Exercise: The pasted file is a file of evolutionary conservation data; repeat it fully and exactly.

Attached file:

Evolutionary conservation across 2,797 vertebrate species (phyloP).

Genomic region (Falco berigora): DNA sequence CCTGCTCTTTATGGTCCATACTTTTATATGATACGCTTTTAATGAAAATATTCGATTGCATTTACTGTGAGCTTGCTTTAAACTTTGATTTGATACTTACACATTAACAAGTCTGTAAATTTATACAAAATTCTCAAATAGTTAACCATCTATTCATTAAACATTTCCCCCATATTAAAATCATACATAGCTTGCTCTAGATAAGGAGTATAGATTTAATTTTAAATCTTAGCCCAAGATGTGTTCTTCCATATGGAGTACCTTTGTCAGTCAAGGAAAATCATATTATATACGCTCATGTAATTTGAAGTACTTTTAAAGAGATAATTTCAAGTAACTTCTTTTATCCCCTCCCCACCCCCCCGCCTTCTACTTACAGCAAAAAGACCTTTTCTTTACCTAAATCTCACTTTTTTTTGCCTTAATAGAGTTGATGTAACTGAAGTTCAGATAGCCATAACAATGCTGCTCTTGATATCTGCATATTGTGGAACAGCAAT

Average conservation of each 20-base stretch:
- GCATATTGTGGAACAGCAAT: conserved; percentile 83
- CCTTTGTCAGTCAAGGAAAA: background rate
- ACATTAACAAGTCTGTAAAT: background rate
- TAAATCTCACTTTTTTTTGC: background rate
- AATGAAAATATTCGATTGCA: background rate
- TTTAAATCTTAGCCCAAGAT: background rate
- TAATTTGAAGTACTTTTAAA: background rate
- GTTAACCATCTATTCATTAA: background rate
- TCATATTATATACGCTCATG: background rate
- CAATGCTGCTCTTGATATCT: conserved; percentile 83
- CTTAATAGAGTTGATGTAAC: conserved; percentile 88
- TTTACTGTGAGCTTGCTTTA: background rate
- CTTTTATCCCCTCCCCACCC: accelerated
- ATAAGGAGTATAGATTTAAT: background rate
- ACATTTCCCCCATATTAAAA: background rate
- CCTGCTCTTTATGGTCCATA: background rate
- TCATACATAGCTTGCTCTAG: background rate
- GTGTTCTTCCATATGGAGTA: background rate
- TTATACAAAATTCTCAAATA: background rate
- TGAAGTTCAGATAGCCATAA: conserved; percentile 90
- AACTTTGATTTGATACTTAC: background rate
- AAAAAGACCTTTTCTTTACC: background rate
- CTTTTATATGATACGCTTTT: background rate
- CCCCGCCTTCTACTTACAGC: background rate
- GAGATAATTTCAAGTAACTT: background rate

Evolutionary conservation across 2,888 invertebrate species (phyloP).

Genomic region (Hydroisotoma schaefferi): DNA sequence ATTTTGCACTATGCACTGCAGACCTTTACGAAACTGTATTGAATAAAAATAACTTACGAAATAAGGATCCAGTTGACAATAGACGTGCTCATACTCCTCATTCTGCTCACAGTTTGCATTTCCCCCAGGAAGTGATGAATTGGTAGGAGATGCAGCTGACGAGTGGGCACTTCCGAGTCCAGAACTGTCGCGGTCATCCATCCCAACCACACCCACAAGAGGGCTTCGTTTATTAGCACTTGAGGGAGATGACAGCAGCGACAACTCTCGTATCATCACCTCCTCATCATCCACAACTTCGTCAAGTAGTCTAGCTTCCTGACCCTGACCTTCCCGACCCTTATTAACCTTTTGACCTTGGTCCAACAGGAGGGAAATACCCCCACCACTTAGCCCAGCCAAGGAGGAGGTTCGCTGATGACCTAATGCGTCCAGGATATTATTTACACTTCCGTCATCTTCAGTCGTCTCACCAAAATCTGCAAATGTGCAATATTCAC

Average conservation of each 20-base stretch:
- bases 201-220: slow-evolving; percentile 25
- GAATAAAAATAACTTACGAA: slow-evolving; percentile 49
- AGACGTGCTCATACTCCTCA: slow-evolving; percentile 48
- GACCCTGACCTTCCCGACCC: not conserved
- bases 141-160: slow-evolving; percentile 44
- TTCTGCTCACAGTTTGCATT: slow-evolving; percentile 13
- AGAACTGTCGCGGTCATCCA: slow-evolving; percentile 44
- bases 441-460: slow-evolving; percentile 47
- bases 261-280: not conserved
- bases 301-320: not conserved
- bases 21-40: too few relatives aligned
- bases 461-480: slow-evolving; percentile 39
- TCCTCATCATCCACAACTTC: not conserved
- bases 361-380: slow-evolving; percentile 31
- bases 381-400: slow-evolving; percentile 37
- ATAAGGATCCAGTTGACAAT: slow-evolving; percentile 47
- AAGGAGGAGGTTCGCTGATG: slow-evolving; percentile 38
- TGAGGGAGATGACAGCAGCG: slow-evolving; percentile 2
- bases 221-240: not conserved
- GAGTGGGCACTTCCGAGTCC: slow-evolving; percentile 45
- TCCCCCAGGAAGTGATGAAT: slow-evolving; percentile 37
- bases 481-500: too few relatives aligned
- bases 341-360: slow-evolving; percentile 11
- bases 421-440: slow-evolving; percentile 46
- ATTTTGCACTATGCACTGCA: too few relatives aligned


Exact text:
Evolutionary conservation across 2,797 vertebrate species (phyloP).

Genomic region (Falco berigora): DNA sequence CCTGCTCTTTATGGTCCATACTTTTATATGATACGCTTTTAATGAAAATATTCGATTGCATTTACTGTGAGCTTGCTTTAAACTTTGATTTGATACTTACACATTAACAAGTCTGTAAATTTATACAAAATTCTCAAATAGTTAACCATCTATTCATTAAACATTTCCCCCATATTAAAATCATACATAGCTTGCTCTAGATAAGGAGTATAGATTTAATTTTAAATCTTAGCCCAAGATGTGTTCTTCCATATGGAGTACCTTTGTCAGTCAAGGAAAATCATATTATATACGCTCATGTAATTTGAAGTACTTTTAAAGAGATAATTTCAAGTAACTTCTTTTATCCCCTCCCCACCCCCCCGCCTTCTACTTACAGCAAAAAGACCTTTTCTTTACCTAAATCTCACTTTTTTTTGCCTTAATAGAGTTGATGTAACTGAAGTTCAGATAGCCATAACAATGCTGCTCTTGATATCTGCATATTGTGGAACAGCAAT

Average conservation of each 20-base stretch:
- GCATATTGTGGAACAGCAAT: conserved; percentile 83
- CCTTTGTCAGTCAAGGAAAA: background rate
- ACATTAACAAGTCTGTAAAT: background rate
- TAAATCTCACTTTTTTTTGC: background rate
- AATGAAAATATTCGATTGCA: background rate
- TTTAAATCTTAGCCCAAGAT: background rate
- TAATTTGAAGTACTTTTAAA: background rate
- GTTAACCATCTATTCATTAA: background rate
- TCATATTATATACGCTCATG: background rate
- CAATGCTGCTCTTGATATCT: conserved; percentile 83
- CTTAATAGAGTTGATGTAAC: conserved; percentile 88
- TTTACTGTGAGCTTGCTTTA: background rate
- CTTTTATCCCCTCCCCACCC: accelerated
- ATAAGGAGTATAGATTTAAT: background rate
- ACATTTCCCCCATATTAAAA: background rate
- CCTGCTCTTTATGGTCCATA: background rate
- TCATACATAGCTTGCTCTAG: background rate
- GTGTTCTTCCATATGGAGTA: background rate
- TTATACAAAATTCTCAAATA: background rate
- TGAAGTTCAGATAGCCATAA: conserved; percentile 90
- AACTTTGATTTGATACTTAC: background rate
- AAAAAGACCTTTTCTTTACC: background rate
- CTTTTATATGATACGCTTTT: background rate
- CCCCGCCTTCTACTTACAGC: background rate
- GAGATAATTTCAAGTAACTT: background rate

Evolutionary conservation across 2,888 invertebrate species (phyloP).

Genomic region (Hydroisotoma schaefferi): DNA sequence ATTTTGCACTATGCACTGCAGACCTTTACGAAACTGTATTGAATAAAAATAACTTACGAAATAAGGATCCAGTTGACAATAGACGTGCTCATACTCCTCATTCTGCTCACAGTTTGCATTTCCCCCAGGAAGTGATGAATTGGTAGGAGATGCAGCTGACGAGTGGGCACTTCCGAGTCCAGAACTGTCGCGGTCATCCATCCCAACCACACCCACAAGAGGGCTTCGTTTATTAGCACTTGAGGGAGATGACAGCAGCGACAACTCTCGTATCATCACCTCCTCATCATCCACAACTTCGTCAAGTAGTCTAGCTTCCTGACCCTGACCTTCCCGACCCTTATTAACCTTTTGACCTTGGTCCAACAGGAGGGAAATACCCCCACCACTTAGCCCAGCCAAGGAGGAGGTTCGCTGATGACCTAATGCGTCCAGGATATTATTTACACTTCCGTCATCTTCAGTCGTCTCACCAAAATCTGCAAATGTGCAATATTCAC

Average conservation of each 20-base stretch:
- bases 201-220: slow-evolving; percentile 25
- GAATAAAAATAACTTACGAA: slow-evolving; percentile 49
- AGACGTGCTCATACTCCTCA: slow-evolving; percentile 48
- GACCCTGACCTTCCCGACCC: not conserved
- bases 141-160: slow-evolving; percentile 44
- TTCTGCTCACAGTTTGCATT: slow-evolving; percentile 13
- AGAACTGTCGCGGTCATCCA: slow-evolving; percentile 44
- bases 441-460: slow-evolving; percentile 47
- bases 261-280: not conserved
- bases 301-320: not conserved
- bases 21-40: too few relatives aligned
- bases 461-480: slow-evolving; percentile 39
- TCCTCATCATCCACAACTTC: not conserved
- bases 361-380: slow-evolving; percentile 31
- bases 381-400: slow-evolving; percentile 37
- ATAAGGATCCAGTTGACAAT: slow-evolving; percentile 47
- AAGGAGGAGGTTCGCTGATG: slow-evolving; percentile 38
- TGAGGGAGATGACAGCAGCG: slow-evolving; percentile 2
- bases 221-240: not conserved
- GAGTGGGCACTTCCGAGTCC: slow-evolving; percentile 45
- TCCCCCAGGAAGTGATGAAT: slow-evolving; percentile 37
- bases 481-500: too few relatives aligned
- bases 341-360: slow-evolving; percentile 11
- bases 421-440: slow-evolving; percentile 46
- ATTTTGCACTATGCACTGCA: too few relatives aligned